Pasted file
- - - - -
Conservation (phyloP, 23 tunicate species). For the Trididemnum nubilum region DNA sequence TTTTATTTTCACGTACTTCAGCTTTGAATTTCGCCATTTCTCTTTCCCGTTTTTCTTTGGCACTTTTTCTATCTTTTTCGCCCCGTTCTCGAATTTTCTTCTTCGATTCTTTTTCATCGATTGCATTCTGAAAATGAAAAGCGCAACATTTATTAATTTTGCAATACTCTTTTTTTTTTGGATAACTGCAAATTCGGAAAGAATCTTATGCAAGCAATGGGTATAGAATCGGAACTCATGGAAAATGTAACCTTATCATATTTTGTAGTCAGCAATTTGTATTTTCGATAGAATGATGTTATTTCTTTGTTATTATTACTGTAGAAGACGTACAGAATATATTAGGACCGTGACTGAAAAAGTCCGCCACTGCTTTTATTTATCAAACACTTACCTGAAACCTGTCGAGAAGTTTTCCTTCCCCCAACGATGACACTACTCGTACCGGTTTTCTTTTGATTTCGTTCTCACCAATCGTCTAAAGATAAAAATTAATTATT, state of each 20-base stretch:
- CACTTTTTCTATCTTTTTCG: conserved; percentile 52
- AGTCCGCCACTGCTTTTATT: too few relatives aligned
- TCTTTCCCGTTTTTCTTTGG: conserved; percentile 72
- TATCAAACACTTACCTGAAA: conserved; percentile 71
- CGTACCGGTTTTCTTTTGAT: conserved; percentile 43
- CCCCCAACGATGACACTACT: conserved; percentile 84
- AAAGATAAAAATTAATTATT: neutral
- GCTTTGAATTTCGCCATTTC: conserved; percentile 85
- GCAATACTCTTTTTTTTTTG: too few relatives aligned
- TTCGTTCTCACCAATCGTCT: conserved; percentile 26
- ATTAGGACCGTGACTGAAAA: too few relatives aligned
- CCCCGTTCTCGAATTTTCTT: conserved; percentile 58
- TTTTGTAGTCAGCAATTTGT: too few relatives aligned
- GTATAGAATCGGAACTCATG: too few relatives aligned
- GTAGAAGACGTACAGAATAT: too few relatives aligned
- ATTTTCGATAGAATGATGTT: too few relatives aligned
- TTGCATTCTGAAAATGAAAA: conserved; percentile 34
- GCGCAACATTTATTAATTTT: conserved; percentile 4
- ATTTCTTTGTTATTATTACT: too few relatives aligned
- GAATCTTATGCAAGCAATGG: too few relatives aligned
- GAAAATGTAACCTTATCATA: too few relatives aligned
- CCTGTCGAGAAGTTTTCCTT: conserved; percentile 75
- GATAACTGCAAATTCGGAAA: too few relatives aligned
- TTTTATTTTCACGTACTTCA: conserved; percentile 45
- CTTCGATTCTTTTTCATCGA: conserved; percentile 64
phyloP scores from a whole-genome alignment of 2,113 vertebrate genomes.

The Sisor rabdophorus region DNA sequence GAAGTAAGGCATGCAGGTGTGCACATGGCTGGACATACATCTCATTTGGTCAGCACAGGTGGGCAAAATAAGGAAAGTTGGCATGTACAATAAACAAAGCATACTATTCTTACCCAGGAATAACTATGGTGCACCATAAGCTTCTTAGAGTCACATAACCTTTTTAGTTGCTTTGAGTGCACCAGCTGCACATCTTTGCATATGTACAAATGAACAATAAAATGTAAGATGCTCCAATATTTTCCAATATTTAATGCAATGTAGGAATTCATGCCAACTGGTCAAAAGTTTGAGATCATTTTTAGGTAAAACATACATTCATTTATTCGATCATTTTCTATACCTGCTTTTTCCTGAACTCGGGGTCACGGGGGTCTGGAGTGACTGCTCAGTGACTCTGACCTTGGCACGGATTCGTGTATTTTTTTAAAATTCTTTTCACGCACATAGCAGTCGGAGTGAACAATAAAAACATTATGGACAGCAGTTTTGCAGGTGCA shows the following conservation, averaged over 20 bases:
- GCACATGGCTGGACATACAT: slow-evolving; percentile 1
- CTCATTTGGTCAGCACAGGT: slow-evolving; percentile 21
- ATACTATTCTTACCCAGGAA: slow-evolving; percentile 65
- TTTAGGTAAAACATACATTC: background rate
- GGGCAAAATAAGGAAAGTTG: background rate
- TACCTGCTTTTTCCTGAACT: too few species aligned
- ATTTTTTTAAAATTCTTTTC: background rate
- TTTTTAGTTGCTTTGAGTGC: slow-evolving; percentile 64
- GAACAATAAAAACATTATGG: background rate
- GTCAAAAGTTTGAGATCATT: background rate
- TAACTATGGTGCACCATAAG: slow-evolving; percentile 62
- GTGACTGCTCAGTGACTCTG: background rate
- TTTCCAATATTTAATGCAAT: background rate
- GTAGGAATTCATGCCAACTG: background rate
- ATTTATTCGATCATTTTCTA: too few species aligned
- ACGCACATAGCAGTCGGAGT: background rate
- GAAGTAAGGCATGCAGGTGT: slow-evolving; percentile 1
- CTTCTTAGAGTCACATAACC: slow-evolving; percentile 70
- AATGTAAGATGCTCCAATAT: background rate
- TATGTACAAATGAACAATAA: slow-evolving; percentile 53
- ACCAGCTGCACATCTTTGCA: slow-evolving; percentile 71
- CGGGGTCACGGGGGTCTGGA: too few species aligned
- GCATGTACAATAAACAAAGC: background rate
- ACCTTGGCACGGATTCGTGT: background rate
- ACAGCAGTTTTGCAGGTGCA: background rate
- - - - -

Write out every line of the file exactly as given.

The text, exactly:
Conservation (phyloP, 23 tunicate species). For the Trididemnum nubilum region DNA sequence TTTTATTTTCACGTACTTCAGCTTTGAATTTCGCCATTTCTCTTTCCCGTTTTTCTTTGGCACTTTTTCTATCTTTTTCGCCCCGTTCTCGAATTTTCTTCTTCGATTCTTTTTCATCGATTGCATTCTGAAAATGAAAAGCGCAACATTTATTAATTTTGCAATACTCTTTTTTTTTTGGATAACTGCAAATTCGGAAAGAATCTTATGCAAGCAATGGGTATAGAATCGGAACTCATGGAAAATGTAACCTTATCATATTTTGTAGTCAGCAATTTGTATTTTCGATAGAATGATGTTATTTCTTTGTTATTATTACTGTAGAAGACGTACAGAATATATTAGGACCGTGACTGAAAAAGTCCGCCACTGCTTTTATTTATCAAACACTTACCTGAAACCTGTCGAGAAGTTTTCCTTCCCCCAACGATGACACTACTCGTACCGGTTTTCTTTTGATTTCGTTCTCACCAATCGTCTAAAGATAAAAATTAATTATT, state of each 20-base stretch:
- CACTTTTTCTATCTTTTTCG: conserved; percentile 52
- AGTCCGCCACTGCTTTTATT: too few relatives aligned
- TCTTTCCCGTTTTTCTTTGG: conserved; percentile 72
- TATCAAACACTTACCTGAAA: conserved; percentile 71
- CGTACCGGTTTTCTTTTGAT: conserved; percentile 43
- CCCCCAACGATGACACTACT: conserved; percentile 84
- AAAGATAAAAATTAATTATT: neutral
- GCTTTGAATTTCGCCATTTC: conserved; percentile 85
- GCAATACTCTTTTTTTTTTG: too few relatives aligned
- TTCGTTCTCACCAATCGTCT: conserved; percentile 26
- ATTAGGACCGTGACTGAAAA: too few relatives aligned
- CCCCGTTCTCGAATTTTCTT: conserved; percentile 58
- TTTTGTAGTCAGCAATTTGT: too few relatives aligned
- GTATAGAATCGGAACTCATG: too few relatives aligned
- GTAGAAGACGTACAGAATAT: too few relatives aligned
- ATTTTCGATAGAATGATGTT: too few relatives aligned
- TTGCATTCTGAAAATGAAAA: conserved; percentile 34
- GCGCAACATTTATTAATTTT: conserved; percentile 4
- ATTTCTTTGTTATTATTACT: too few relatives aligned
- GAATCTTATGCAAGCAATGG: too few relatives aligned
- GAAAATGTAACCTTATCATA: too few relatives aligned
- CCTGTCGAGAAGTTTTCCTT: conserved; percentile 75
- GATAACTGCAAATTCGGAAA: too few relatives aligned
- TTTTATTTTCACGTACTTCA: conserved; percentile 45
- CTTCGATTCTTTTTCATCGA: conserved; percentile 64
phyloP scores from a whole-genome alignment of 2,113 vertebrate genomes.

The Sisor rabdophorus region DNA sequence GAAGTAAGGCATGCAGGTGTGCACATGGCTGGACATACATCTCATTTGGTCAGCACAGGTGGGCAAAATAAGGAAAGTTGGCATGTACAATAAACAAAGCATACTATTCTTACCCAGGAATAACTATGGTGCACCATAAGCTTCTTAGAGTCACATAACCTTTTTAGTTGCTTTGAGTGCACCAGCTGCACATCTTTGCATATGTACAAATGAACAATAAAATGTAAGATGCTCCAATATTTTCCAATATTTAATGCAATGTAGGAATTCATGCCAACTGGTCAAAAGTTTGAGATCATTTTTAGGTAAAACATACATTCATTTATTCGATCATTTTCTATACCTGCTTTTTCCTGAACTCGGGGTCACGGGGGTCTGGAGTGACTGCTCAGTGACTCTGACCTTGGCACGGATTCGTGTATTTTTTTAAAATTCTTTTCACGCACATAGCAGTCGGAGTGAACAATAAAAACATTATGGACAGCAGTTTTGCAGGTGCA shows the following conservation, averaged over 20 bases:
- GCACATGGCTGGACATACAT: slow-evolving; percentile 1
- CTCATTTGGTCAGCACAGGT: slow-evolving; percentile 21
- ATACTATTCTTACCCAGGAA: slow-evolving; percentile 65
- TTTAGGTAAAACATACATTC: background rate
- GGGCAAAATAAGGAAAGTTG: background rate
- TACCTGCTTTTTCCTGAACT: too few species aligned
- ATTTTTTTAAAATTCTTTTC: background rate
- TTTTTAGTTGCTTTGAGTGC: slow-evolving; percentile 64
- GAACAATAAAAACATTATGG: background rate
- GTCAAAAGTTTGAGATCATT: background rate
- TAACTATGGTGCACCATAAG: slow-evolving; percentile 62
- GTGACTGCTCAGTGACTCTG: background rate
- TTTCCAATATTTAATGCAAT: background rate
- GTAGGAATTCATGCCAACTG: background rate
- ATTTATTCGATCATTTTCTA: too few species aligned
- ACGCACATAGCAGTCGGAGT: background rate
- GAAGTAAGGCATGCAGGTGT: slow-evolving; percentile 1
- CTTCTTAGAGTCACATAACC: slow-evolving; percentile 70
- AATGTAAGATGCTCCAATAT: background rate
- TATGTACAAATGAACAATAA: slow-evolving; percentile 53
- ACCAGCTGCACATCTTTGCA: slow-evolving; percentile 71
- CGGGGTCACGGGGGTCTGGA: too few species aligned
- GCATGTACAATAAACAAAGC: background rate
- ACCTTGGCACGGATTCGTGT: background rate
- ACAGCAGTTTTGCAGGTGCA: background rate